A solar-powered modular classroom that generates enough energy to power itself and two additional rooms is being trialled in NSW schools, with the potential for a nationwide rollout.
Developed by Hivve Technology, the energy-positive classrooms have received close to $370,000 from the Australian Renewable Energy Agency (ARENA) to pilot the technology in two schools, starting this week.
The “Hivve” is a portable demountable-type building that includes solar PV, energy and CO2 monitoring, and data capture and communication to manage energy demand and indoor environment quality.
While ARENA said a typical classroom requires about 3800 kilowatts-hours of energy a year to operate, the Hivve is estimated to produce 7600kWh a year in excess energy, enough to power an additional two (air-conditioned) classrooms. According to Hivve Technology, energy savings are in the order of $3000 a year per building.
The two pilot classrooms are now being tested at St Christopher’s Catholic Primary School in the south-western suburb of Holsworthy in Sydney, and at Dapto High School in the Illawarra region. While a prototype has been tested in a controlled environment, the 12-month trial at the schools will be the first time Hivve has been tested in the real world.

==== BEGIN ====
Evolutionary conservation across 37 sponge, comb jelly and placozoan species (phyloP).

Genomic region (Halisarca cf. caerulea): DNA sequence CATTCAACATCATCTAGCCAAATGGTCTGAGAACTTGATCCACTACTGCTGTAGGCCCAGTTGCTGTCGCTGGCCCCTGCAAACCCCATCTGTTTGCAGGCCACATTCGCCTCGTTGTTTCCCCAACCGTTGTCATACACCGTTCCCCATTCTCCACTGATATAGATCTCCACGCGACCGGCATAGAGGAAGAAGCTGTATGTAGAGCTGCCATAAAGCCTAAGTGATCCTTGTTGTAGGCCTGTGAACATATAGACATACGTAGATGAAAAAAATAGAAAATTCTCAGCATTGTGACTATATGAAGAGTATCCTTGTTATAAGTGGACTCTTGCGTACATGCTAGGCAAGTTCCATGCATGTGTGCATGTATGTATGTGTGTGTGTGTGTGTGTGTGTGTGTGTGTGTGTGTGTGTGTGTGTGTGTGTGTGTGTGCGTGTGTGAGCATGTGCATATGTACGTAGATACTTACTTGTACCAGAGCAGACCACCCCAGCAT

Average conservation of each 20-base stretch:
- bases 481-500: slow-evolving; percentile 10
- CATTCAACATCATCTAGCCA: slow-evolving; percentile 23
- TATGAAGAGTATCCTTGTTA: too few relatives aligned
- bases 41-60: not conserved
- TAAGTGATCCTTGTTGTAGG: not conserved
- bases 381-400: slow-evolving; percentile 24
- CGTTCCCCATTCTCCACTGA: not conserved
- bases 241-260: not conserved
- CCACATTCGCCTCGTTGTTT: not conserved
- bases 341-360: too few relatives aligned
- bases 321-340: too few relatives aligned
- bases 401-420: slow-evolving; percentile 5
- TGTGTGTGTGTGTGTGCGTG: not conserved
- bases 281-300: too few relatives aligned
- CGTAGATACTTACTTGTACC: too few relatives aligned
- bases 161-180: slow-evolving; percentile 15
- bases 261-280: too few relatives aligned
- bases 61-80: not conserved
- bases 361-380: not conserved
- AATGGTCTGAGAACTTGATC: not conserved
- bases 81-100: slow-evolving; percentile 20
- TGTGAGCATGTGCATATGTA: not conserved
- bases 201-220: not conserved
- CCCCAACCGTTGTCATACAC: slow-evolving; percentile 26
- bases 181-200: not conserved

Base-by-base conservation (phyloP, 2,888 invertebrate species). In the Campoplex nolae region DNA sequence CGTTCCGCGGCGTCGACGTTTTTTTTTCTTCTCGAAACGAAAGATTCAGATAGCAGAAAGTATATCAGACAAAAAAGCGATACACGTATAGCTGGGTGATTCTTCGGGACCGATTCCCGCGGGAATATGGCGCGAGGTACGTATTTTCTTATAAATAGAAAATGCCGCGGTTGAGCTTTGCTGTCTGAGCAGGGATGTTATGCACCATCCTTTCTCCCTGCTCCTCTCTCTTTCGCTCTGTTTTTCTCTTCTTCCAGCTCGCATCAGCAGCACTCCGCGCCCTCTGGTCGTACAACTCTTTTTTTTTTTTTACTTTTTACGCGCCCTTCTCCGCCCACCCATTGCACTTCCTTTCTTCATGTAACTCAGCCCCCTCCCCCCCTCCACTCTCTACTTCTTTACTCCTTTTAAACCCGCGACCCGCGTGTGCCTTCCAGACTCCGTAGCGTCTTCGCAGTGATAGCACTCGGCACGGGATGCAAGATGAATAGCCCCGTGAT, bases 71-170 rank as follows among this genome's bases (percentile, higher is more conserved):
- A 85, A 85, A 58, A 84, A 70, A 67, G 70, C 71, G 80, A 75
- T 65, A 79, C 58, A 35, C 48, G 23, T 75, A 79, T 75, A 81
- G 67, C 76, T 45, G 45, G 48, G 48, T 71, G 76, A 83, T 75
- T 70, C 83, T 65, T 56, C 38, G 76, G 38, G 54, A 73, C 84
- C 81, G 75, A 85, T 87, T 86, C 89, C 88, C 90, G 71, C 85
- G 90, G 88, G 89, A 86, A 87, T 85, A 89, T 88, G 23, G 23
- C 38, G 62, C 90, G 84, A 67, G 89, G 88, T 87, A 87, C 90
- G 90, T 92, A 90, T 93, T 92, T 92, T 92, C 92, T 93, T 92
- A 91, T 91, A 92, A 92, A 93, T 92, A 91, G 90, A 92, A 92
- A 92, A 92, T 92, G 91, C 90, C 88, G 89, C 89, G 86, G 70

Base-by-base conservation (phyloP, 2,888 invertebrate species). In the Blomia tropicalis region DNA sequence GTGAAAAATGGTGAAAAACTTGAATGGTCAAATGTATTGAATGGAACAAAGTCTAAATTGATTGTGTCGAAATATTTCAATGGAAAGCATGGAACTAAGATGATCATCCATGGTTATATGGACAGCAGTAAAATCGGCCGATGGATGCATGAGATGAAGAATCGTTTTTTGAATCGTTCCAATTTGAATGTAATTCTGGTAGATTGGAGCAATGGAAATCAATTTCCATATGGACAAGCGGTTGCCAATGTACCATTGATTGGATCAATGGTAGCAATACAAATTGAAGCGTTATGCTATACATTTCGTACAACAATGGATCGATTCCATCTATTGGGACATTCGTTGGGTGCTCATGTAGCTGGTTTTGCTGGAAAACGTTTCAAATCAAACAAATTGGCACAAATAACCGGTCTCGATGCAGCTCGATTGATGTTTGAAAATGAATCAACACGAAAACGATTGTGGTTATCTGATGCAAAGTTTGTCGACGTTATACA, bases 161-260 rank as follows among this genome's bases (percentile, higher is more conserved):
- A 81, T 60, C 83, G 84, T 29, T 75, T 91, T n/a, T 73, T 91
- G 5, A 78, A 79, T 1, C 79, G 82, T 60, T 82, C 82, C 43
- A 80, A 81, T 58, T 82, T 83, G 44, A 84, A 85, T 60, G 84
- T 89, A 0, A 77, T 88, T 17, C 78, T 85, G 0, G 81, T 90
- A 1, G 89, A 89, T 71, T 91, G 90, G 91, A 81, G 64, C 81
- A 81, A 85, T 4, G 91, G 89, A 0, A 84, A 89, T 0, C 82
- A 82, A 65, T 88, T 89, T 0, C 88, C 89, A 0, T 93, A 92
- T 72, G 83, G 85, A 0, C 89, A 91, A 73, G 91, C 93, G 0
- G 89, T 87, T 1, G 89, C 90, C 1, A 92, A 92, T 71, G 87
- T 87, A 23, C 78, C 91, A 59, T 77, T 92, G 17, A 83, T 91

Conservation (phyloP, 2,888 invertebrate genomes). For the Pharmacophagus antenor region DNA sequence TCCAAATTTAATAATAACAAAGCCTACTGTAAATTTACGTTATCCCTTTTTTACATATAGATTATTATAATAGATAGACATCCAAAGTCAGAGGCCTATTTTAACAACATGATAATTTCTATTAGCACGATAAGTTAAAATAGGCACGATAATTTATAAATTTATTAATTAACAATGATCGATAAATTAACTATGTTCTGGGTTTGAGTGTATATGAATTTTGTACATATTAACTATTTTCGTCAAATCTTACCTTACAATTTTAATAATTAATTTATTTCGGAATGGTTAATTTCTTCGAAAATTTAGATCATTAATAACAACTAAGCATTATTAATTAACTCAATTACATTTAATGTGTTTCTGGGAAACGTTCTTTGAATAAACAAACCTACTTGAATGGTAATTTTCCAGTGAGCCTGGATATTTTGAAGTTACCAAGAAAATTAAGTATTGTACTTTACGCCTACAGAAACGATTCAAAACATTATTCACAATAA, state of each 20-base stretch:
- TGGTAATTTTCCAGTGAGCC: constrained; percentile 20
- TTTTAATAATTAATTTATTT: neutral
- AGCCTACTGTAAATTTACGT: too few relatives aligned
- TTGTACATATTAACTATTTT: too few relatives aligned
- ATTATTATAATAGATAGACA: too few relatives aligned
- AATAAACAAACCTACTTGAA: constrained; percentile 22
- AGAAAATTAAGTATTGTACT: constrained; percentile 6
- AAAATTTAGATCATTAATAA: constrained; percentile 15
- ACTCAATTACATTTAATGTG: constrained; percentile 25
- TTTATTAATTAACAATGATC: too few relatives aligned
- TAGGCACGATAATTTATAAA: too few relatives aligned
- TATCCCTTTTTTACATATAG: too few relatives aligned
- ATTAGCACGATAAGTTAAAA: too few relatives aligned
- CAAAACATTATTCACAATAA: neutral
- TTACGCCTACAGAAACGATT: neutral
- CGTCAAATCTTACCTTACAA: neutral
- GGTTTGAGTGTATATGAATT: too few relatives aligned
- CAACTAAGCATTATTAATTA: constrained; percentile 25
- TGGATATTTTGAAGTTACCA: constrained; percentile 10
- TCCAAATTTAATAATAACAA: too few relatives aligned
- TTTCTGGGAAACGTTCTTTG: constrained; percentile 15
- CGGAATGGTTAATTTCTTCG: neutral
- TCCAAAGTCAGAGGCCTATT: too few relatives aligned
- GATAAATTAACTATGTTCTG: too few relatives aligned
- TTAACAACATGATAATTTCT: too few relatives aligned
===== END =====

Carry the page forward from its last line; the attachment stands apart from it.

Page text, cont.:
ARENA chief executive Ivor Frischknecht said the test provided an opportunity for the schools to reduce reliance on the grid while educating students about renewables, thanks to real time access to energy, temperature and air quality data (collected in 15-minute intervals).
“This is a great way to get the next generation involved in renewables at an early age and educate them as to what the positive benefits will be as Australia continues its shift towards a renewable energy future,” Mr Frischknecht said.
“The success of the Hivve project could lead to a nationwide adoption of the modular classrooms, reducing reliance on the grid and even providing a significant amount of electricity back to the NEM.”
According to Hivve, the classrooms have been created with sustainable materials, and designed to maximise natural light and cross-flow ventilation, and optimise acoustics. It contains high-efficiency glazing, shading elements, high levels of insulation and a mixed-mode cooling system. Hivve Technology said the prefabricated modular construction helped to reduce waste, cut energy use and create recycling opportunities while allowing a cheaper, quicker build.
“We have carefully designed every element of the Hivve classroom to create the best possible learning environment for student,” Hivve director David Wrench said.
Federal environment minister Josh Frydenberg attended the launch of the trial at St Christopher’s this week.
“This is a great opportunity for our students to learn about energy production and consumption as well as various exciting technology developments – many of which Australia is at the forefront,” he said.